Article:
“Megyn Kelly said something really racist,” should not be a surprising sentence to anyone.
After defending blackface, she is reportedly on her way out of the Today show, where she anchors the third hour, and perhaps of NBC altogether. But the original sin was that Kelly was hired by NBC at all.
Kelly had a long track record of racial demagoguery at Fox News before she ever set foot in the NBC studios. It would be different if she had come to terms with her own racial animus and worked to overcome it and make amends with the communities she had harmed. But NBC hired an unrepentant Kelly, who spoke with pride of all her work at Fox News.
One of my craziest on-air experiences debating a conservative — a very high bar — involved Kelly yelling at me on live television for nearly 10 minutes for disagreeing that the “New Black Panthers” were a threat to Good People Everywhere.
In another instance, there was an off-air disagreement about her show using a caption referring to Michelle Obama as “Obama’s Baby Mama.” Kelly was outraged when I told her it was racist, passing it off as a stupid joke by a junior staffer for which Fox News apologized. I didn’t get the joke.
One racist claim after another in Kelly's past
We moved past these disagreements, and overall I found her to be a smart and lively sparring partner during my time at Fox News. But as the years passed, it became clear that my experiences with her were not one-offs.
Kelly has made one racist claim after another: Jesus was white, Santa is white, a black teenager in a bathing suit pinned to the ground by a police officer was “no saint,” Sandra Bland would be alive if she had just complied with police orders. Kelly dismissed a Department of Justice report finding racial bias in the police department at Ferguson, Missouri, arguing that "there are very few companies in America (where) you won't find racist emails."
Racist ex-cop Mark Fuhrman was brought on regularly to analyze racial issues and police brutality cases, where the two commiserated about the so-called anti-cop biases of people outraged over police killing unarmed black men. Kelly asserted that the black community suffered from a “thug mentality” where “it's cool to sort of hate the cops, and hang out — and be somebody who doesn't necessarily prize being there for your family." When first lady Michelle Obama talked about the toll of discrimination against black people in a commencement speech, Kelly argued that her speech played into a "culture of victimization." "I call it cupcake nation," she said.
Fast forward to this week, when Kelly said blackface was fine on Halloween. This time she apologized for her racist comments. But what about all the times people of color were crying out for apologies and accountability from Kelly and were ignored?
Her meteoric rise could not have happened without the complicity of a system that is far too comfortable with racism, especially when it comes in a pretty white package. Her history of racist comments was quite literally whitewashed from fawning profiles in women’s magazines and other mainstream publications by white journalists.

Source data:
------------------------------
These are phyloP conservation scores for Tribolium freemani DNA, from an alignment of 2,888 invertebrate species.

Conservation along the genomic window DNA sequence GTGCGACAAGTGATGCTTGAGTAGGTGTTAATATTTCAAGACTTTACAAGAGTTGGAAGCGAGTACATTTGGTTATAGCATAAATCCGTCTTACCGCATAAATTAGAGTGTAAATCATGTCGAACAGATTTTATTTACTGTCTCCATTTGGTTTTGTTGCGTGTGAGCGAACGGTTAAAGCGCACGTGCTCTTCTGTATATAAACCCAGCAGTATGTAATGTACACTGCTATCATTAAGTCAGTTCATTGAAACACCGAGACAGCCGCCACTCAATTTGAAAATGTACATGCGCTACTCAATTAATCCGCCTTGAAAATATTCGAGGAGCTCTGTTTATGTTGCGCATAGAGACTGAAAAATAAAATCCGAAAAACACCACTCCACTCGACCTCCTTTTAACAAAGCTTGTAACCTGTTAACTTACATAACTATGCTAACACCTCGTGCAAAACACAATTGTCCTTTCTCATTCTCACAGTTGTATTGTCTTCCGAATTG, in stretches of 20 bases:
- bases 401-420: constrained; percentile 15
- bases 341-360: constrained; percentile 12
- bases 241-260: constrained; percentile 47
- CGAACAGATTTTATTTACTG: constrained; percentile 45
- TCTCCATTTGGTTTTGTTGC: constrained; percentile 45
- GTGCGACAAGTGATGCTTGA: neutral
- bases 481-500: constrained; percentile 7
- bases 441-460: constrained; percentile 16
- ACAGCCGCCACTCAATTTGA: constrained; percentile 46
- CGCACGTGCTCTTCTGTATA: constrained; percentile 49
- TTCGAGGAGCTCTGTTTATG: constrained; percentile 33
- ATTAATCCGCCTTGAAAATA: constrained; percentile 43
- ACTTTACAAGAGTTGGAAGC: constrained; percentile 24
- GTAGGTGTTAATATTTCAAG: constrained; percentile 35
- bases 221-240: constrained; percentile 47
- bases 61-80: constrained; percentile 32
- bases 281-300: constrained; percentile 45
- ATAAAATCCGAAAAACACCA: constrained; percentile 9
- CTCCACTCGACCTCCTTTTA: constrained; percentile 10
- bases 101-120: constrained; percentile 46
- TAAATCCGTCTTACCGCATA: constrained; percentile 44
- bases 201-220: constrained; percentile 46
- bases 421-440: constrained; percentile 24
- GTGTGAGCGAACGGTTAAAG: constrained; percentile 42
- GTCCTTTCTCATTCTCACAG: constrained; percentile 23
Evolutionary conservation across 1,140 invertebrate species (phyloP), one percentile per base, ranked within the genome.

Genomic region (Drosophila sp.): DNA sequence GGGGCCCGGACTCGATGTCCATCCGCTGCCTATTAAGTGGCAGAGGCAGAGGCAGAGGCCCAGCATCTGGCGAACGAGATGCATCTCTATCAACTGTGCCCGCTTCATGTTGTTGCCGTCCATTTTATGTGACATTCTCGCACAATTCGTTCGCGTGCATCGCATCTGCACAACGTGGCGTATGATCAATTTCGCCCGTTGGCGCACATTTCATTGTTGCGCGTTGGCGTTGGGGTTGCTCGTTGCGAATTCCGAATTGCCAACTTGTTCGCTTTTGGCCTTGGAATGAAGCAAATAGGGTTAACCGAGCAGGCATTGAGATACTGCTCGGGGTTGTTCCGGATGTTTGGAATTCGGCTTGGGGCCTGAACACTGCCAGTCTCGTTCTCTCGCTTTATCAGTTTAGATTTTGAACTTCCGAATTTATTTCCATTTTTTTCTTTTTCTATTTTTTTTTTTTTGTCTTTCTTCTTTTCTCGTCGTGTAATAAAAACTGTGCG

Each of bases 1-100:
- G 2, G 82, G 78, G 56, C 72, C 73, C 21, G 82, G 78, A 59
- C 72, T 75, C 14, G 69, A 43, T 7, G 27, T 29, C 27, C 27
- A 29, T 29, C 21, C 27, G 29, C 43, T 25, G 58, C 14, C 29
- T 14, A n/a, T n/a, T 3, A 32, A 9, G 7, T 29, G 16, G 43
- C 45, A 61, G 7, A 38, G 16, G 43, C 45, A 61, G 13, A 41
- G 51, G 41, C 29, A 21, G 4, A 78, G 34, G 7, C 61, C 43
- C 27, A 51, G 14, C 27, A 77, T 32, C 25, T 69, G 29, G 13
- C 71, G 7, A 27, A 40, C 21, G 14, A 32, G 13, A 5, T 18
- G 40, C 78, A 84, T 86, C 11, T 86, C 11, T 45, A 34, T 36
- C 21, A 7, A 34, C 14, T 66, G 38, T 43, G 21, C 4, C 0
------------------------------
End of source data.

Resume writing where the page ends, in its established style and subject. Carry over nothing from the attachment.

White women journalists were some of the worst offenders, hailing her as a kind of feminist hero, when she herself rejected the adjective. But even had she owned it, it shouldn't have mattered. "You can't be a true feminist and be a racist," author Austin Channing Brown told me. "Because you have to be a feminist for all women, not just for women who look like you."
Activist and writer Rachel Cargle says white women who overlook racism in women they identify with are “putting whiteness over womanhood.” She told me white women need to ask themselves, “Am I an accomplice to justice or to the comfort of white supremacy?"
I know where I want to be.
Most people think of the Ku Klux Klan when they hear “white supremacy.” But the term just means that whiteness is the supreme value, which in the news media it is. As feminist writer Anushay Hossain noted to me, “Just the fact that Megyn Kelly feels she can have a conversation about race on television with three white people is the definition of white privilege.” Before anything offensive was said, there was already a problem.
White people should educate themselves
Brown, who wrote “I’m Still Here: Black Dignity in a World Made for Whiteness,” acknowledges that Kelly seems to have learned about the history of blackface and why it is unacceptable — but it’s exhausting to have to keep teaching white people about basic history.
“It’s time to raise the standard for public figures like Kelly," Brown told me. "No more learning on the job in the face of backlash. Take responsibility for the platform you have and educate yourself before the racist remarks escape your lips.”
While her tearful apology was a sign of true contrition to some people, the women of color I spoke to saw it as proof she hadn't really reckoned with her deep issues.“Was she crying because she’s afraid of losing her job?" asked Cargle. "Has she ever cried when an unarmed black man was shot by a police officer?”
Lord knows that I am far from perfect on the issue of race. I cringe at things I’ve said in the past and especially at how long it took me to grasp the concept of institutional racism. But I’m making the effort to inform myself and grow and learn from people who know more about this issue than I do.